A refreshed Health Charter for social care providers to tackle health inequalities for people with learning disabilities has been published.
Public Health England and VODG (the Voluntary Organisations Disability Group) have launched the updated Health Charter for social care providers who support people with a learning disability. The Charter was developed with people with learning disabilities and their families to support providers to improve the overall health and wellbeing of people with learning disabilities.
Viv Bennett, Chief Nurse at Public Health England, said, 'The Health Charter has been developed for adult social care providers and staff who have an important role in helping people access good healthcare and lead a healthy lifestyle. It is intended to raise awareness of the health inequalities that exist for people with a learning disability and act as a tool to enable staff to improve support given to enable people to embed healthy lifestyle. The Charter supports staff to increase access to and uptake of health checks and screening programmes.'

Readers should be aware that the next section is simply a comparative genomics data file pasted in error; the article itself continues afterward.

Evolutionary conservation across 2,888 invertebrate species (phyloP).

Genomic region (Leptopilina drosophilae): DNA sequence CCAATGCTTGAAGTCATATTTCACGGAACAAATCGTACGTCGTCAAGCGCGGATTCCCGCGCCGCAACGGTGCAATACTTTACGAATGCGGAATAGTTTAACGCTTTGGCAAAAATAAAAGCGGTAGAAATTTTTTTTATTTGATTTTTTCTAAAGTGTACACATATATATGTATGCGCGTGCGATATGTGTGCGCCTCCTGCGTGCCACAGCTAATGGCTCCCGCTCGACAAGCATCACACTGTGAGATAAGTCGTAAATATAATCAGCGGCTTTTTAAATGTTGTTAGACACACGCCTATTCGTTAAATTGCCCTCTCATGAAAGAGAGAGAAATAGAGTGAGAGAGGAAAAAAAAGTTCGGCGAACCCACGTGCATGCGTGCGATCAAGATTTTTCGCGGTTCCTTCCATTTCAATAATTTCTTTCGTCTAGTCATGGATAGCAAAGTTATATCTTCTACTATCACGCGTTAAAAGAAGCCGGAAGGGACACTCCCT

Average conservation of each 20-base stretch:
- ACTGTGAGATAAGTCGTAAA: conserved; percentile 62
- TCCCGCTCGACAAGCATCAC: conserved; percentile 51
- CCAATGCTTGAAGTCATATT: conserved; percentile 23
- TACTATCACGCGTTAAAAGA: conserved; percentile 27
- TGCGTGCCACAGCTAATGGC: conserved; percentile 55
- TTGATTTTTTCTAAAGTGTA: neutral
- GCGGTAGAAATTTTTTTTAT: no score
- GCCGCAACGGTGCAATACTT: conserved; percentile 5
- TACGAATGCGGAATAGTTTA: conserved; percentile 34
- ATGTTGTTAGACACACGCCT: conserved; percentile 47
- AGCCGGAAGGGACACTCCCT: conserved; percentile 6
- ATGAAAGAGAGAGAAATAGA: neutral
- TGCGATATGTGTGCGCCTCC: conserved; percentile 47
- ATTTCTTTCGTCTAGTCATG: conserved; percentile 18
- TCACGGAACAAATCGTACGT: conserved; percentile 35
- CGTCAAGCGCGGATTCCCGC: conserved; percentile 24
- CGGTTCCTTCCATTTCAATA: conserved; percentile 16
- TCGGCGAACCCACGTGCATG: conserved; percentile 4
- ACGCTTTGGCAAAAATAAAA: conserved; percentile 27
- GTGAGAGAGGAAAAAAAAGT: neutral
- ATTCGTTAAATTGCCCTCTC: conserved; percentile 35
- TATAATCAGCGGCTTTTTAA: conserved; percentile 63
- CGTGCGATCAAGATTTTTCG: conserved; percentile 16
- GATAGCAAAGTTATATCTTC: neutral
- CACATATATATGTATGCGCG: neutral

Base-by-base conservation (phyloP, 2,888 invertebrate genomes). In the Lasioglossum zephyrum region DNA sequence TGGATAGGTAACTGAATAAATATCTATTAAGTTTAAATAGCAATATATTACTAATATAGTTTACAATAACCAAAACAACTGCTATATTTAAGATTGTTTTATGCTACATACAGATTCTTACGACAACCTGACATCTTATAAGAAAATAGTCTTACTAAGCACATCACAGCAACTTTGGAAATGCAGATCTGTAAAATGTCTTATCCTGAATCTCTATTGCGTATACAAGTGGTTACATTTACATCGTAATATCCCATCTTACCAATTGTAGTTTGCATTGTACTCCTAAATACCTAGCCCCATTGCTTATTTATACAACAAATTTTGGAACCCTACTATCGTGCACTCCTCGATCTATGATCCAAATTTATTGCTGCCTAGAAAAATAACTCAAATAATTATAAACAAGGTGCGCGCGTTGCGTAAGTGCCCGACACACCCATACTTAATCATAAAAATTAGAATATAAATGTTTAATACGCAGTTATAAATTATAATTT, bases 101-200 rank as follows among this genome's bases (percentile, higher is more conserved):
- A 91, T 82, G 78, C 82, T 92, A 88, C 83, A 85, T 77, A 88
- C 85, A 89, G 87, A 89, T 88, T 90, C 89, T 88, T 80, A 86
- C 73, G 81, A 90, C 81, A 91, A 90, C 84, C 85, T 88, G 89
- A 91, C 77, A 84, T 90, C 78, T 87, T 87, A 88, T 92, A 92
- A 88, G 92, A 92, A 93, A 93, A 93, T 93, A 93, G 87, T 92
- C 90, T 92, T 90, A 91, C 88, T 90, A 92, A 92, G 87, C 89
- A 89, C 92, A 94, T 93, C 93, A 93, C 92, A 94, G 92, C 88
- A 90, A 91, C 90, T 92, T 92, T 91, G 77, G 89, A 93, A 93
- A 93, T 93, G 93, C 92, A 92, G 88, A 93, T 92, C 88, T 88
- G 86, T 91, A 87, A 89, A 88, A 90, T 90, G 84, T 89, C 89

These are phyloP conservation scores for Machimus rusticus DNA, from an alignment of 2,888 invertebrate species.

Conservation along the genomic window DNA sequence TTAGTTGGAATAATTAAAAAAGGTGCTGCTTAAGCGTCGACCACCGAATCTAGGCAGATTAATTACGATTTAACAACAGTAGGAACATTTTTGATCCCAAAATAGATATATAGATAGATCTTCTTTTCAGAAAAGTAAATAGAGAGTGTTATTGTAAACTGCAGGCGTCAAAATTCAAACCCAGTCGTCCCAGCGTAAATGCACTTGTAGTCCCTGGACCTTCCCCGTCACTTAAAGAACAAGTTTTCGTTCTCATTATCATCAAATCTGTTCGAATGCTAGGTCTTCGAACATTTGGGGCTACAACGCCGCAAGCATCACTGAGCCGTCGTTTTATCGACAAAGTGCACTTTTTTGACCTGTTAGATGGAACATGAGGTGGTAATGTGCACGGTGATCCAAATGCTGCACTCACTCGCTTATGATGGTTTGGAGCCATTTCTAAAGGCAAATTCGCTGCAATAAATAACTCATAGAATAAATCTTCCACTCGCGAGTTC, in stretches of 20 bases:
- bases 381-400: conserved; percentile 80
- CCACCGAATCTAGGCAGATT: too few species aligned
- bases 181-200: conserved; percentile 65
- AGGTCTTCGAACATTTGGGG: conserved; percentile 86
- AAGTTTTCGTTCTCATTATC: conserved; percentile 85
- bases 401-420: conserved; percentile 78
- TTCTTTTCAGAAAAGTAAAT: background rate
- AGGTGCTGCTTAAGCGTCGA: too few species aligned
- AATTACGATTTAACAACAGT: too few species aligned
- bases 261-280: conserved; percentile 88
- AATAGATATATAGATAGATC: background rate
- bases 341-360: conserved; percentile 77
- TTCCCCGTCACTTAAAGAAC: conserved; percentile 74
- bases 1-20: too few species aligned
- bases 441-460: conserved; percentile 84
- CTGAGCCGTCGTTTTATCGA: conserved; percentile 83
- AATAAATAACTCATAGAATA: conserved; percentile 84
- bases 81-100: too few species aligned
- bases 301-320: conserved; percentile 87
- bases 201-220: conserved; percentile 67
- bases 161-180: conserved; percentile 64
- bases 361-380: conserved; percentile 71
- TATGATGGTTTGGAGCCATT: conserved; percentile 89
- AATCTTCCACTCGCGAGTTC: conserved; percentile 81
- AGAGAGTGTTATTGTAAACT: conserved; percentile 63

Dr Rhidian Hughes, Chief Executive at VODG said, 'People with learning disabilities live shorter lives and have worse health than the general population. Social care services have a key role in tackling these health inequalities by supporting people to get the best out of health services and live a healthy life. The updated Health Charter covers the main elements of support that contribute to maintaining good physical and mental health and now includes a commitment to addressing over-medication, in particular, the overuse of psychotropic medicines. This is an important step towards ensuring that people with learning disabilities are only taking the medication they really need and are not experiencing unnecessary side effects.'
This updated version of the Charter includes information on the STOMP campaign for social care providers to stop the over-medication of people with learning disabilities and/or autism.